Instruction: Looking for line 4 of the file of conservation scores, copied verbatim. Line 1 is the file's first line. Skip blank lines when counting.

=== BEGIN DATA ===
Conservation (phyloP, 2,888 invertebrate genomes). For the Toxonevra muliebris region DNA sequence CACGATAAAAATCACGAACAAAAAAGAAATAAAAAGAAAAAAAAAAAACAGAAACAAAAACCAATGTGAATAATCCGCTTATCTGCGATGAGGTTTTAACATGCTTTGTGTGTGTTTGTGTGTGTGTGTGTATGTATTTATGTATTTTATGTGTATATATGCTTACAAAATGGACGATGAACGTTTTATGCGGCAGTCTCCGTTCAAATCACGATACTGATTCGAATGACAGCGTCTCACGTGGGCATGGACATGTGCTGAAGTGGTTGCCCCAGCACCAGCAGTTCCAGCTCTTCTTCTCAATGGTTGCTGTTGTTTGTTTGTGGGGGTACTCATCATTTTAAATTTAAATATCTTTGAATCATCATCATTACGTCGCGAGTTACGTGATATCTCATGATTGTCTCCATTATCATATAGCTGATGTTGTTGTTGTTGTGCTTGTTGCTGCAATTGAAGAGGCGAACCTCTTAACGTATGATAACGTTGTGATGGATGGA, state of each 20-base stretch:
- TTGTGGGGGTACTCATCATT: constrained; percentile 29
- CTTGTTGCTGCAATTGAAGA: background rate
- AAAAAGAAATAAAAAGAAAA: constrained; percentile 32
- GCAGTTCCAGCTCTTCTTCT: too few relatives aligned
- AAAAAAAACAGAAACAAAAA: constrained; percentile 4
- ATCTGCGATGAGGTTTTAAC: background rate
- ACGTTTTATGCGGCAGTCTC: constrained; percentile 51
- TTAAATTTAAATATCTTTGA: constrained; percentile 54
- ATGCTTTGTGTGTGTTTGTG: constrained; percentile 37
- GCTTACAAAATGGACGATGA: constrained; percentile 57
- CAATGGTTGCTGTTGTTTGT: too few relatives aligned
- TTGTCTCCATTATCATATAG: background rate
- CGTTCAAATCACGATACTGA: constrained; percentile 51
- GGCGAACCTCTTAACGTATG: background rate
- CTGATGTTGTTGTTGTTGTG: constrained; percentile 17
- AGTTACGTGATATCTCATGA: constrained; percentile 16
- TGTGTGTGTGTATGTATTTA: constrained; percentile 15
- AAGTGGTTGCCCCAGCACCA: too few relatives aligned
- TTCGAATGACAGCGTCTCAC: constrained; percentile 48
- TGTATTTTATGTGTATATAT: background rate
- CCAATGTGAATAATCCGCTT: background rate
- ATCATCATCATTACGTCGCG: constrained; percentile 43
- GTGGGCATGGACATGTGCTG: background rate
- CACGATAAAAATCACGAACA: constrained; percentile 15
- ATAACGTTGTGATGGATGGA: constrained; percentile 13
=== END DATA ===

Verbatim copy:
- AAAAAGAAATAAAAAGAAAA: constrained; percentile 32